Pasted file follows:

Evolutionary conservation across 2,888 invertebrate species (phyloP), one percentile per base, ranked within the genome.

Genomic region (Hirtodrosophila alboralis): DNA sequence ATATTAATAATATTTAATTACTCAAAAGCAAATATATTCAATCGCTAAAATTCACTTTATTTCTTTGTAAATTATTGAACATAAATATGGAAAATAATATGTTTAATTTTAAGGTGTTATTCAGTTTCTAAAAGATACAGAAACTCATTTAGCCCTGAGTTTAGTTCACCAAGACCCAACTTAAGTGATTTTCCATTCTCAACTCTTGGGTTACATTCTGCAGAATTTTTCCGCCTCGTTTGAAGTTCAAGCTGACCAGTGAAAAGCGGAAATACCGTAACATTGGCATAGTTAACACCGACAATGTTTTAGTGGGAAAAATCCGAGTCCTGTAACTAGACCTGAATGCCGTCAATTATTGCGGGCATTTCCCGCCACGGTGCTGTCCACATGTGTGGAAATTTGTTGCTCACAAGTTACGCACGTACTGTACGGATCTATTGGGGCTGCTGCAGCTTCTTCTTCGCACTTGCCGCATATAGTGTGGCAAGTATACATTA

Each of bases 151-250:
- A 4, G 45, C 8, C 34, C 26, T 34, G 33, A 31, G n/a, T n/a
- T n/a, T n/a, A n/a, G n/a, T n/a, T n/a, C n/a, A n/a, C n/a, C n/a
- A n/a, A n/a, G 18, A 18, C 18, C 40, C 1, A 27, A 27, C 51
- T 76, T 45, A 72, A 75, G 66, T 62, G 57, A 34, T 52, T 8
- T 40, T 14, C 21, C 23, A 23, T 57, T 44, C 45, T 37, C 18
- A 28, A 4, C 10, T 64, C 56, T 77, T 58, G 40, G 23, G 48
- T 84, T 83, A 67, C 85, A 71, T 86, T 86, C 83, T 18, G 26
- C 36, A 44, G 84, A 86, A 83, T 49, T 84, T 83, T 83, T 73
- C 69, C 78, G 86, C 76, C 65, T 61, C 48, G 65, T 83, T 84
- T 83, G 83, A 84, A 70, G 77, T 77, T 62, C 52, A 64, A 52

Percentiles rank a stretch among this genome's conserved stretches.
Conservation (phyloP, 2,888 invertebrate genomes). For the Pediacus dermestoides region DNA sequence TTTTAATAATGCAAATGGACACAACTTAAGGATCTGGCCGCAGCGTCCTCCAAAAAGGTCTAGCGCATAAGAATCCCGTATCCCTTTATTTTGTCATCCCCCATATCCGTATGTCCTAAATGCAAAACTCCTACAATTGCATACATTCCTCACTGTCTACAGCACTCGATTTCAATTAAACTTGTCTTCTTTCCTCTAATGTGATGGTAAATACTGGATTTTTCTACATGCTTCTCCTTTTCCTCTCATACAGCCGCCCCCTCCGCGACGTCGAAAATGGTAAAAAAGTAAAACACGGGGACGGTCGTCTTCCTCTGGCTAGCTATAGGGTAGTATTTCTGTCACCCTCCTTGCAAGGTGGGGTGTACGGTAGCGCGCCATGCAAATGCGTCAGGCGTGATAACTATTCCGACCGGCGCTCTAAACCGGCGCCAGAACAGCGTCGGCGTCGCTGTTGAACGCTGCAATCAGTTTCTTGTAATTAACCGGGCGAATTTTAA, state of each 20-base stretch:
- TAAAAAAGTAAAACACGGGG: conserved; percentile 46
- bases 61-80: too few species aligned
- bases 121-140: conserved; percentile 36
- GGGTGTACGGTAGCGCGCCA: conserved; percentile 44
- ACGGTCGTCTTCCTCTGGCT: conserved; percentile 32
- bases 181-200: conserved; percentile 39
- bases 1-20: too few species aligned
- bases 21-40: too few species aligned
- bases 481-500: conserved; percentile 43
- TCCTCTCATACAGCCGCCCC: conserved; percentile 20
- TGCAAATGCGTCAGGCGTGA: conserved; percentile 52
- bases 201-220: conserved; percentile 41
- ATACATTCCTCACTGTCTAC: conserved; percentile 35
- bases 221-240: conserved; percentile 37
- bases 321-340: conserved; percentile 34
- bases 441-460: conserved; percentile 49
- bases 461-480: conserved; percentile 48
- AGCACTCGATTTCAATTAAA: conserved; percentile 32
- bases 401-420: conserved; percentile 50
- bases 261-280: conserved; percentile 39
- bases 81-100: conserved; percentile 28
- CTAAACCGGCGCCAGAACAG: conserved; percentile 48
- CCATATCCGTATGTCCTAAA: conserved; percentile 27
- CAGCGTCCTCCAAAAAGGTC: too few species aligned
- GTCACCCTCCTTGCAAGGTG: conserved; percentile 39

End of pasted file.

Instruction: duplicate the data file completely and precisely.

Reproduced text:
Evolutionary conservation across 2,888 invertebrate species (phyloP), one percentile per base, ranked within the genome.

Genomic region (Hirtodrosophila alboralis): DNA sequence ATATTAATAATATTTAATTACTCAAAAGCAAATATATTCAATCGCTAAAATTCACTTTATTTCTTTGTAAATTATTGAACATAAATATGGAAAATAATATGTTTAATTTTAAGGTGTTATTCAGTTTCTAAAAGATACAGAAACTCATTTAGCCCTGAGTTTAGTTCACCAAGACCCAACTTAAGTGATTTTCCATTCTCAACTCTTGGGTTACATTCTGCAGAATTTTTCCGCCTCGTTTGAAGTTCAAGCTGACCAGTGAAAAGCGGAAATACCGTAACATTGGCATAGTTAACACCGACAATGTTTTAGTGGGAAAAATCCGAGTCCTGTAACTAGACCTGAATGCCGTCAATTATTGCGGGCATTTCCCGCCACGGTGCTGTCCACATGTGTGGAAATTTGTTGCTCACAAGTTACGCACGTACTGTACGGATCTATTGGGGCTGCTGCAGCTTCTTCTTCGCACTTGCCGCATATAGTGTGGCAAGTATACATTA

Each of bases 151-250:
- A 4, G 45, C 8, C 34, C 26, T 34, G 33, A 31, G n/a, T n/a
- T n/a, T n/a, A n/a, G n/a, T n/a, T n/a, C n/a, A n/a, C n/a, C n/a
- A n/a, A n/a, G 18, A 18, C 18, C 40, C 1, A 27, A 27, C 51
- T 76, T 45, A 72, A 75, G 66, T 62, G 57, A 34, T 52, T 8
- T 40, T 14, C 21, C 23, A 23, T 57, T 44, C 45, T 37, C 18
- A 28, A 4, C 10, T 64, C 56, T 77, T 58, G 40, G 23, G 48
- T 84, T 83, A 67, C 85, A 71, T 86, T 86, C 83, T 18, G 26
- C 36, A 44, G 84, A 86, A 83, T 49, T 84, T 83, T 83, T 73
- C 69, C 78, G 86, C 76, C 65, T 61, C 48, G 65, T 83, T 84
- T 83, G 83, A 84, A 70, G 77, T 77, T 62, C 52, A 64, A 52

Percentiles rank a stretch among this genome's conserved stretches.
Conservation (phyloP, 2,888 invertebrate genomes). For the Pediacus dermestoides region DNA sequence TTTTAATAATGCAAATGGACACAACTTAAGGATCTGGCCGCAGCGTCCTCCAAAAAGGTCTAGCGCATAAGAATCCCGTATCCCTTTATTTTGTCATCCCCCATATCCGTATGTCCTAAATGCAAAACTCCTACAATTGCATACATTCCTCACTGTCTACAGCACTCGATTTCAATTAAACTTGTCTTCTTTCCTCTAATGTGATGGTAAATACTGGATTTTTCTACATGCTTCTCCTTTTCCTCTCATACAGCCGCCCCCTCCGCGACGTCGAAAATGGTAAAAAAGTAAAACACGGGGACGGTCGTCTTCCTCTGGCTAGCTATAGGGTAGTATTTCTGTCACCCTCCTTGCAAGGTGGGGTGTACGGTAGCGCGCCATGCAAATGCGTCAGGCGTGATAACTATTCCGACCGGCGCTCTAAACCGGCGCCAGAACAGCGTCGGCGTCGCTGTTGAACGCTGCAATCAGTTTCTTGTAATTAACCGGGCGAATTTTAA, state of each 20-base stretch:
- TAAAAAAGTAAAACACGGGG: conserved; percentile 46
- bases 61-80: too few species aligned
- bases 121-140: conserved; percentile 36
- GGGTGTACGGTAGCGCGCCA: conserved; percentile 44
- ACGGTCGTCTTCCTCTGGCT: conserved; percentile 32
- bases 181-200: conserved; percentile 39
- bases 1-20: too few species aligned
- bases 21-40: too few species aligned
- bases 481-500: conserved; percentile 43
- TCCTCTCATACAGCCGCCCC: conserved; percentile 20
- TGCAAATGCGTCAGGCGTGA: conserved; percentile 52
- bases 201-220: conserved; percentile 41
- ATACATTCCTCACTGTCTAC: conserved; percentile 35
- bases 221-240: conserved; percentile 37
- bases 321-340: conserved; percentile 34
- bases 441-460: conserved; percentile 49
- bases 461-480: conserved; percentile 48
- AGCACTCGATTTCAATTAAA: conserved; percentile 32
- bases 401-420: conserved; percentile 50
- bases 261-280: conserved; percentile 39
- bases 81-100: conserved; percentile 28
- CTAAACCGGCGCCAGAACAG: conserved; percentile 48
- CCATATCCGTATGTCCTAAA: conserved; percentile 27
- CAGCGTCCTCCAAAAAGGTC: too few species aligned
- GTCACCCTCCTTGCAAGGTG: conserved; percentile 39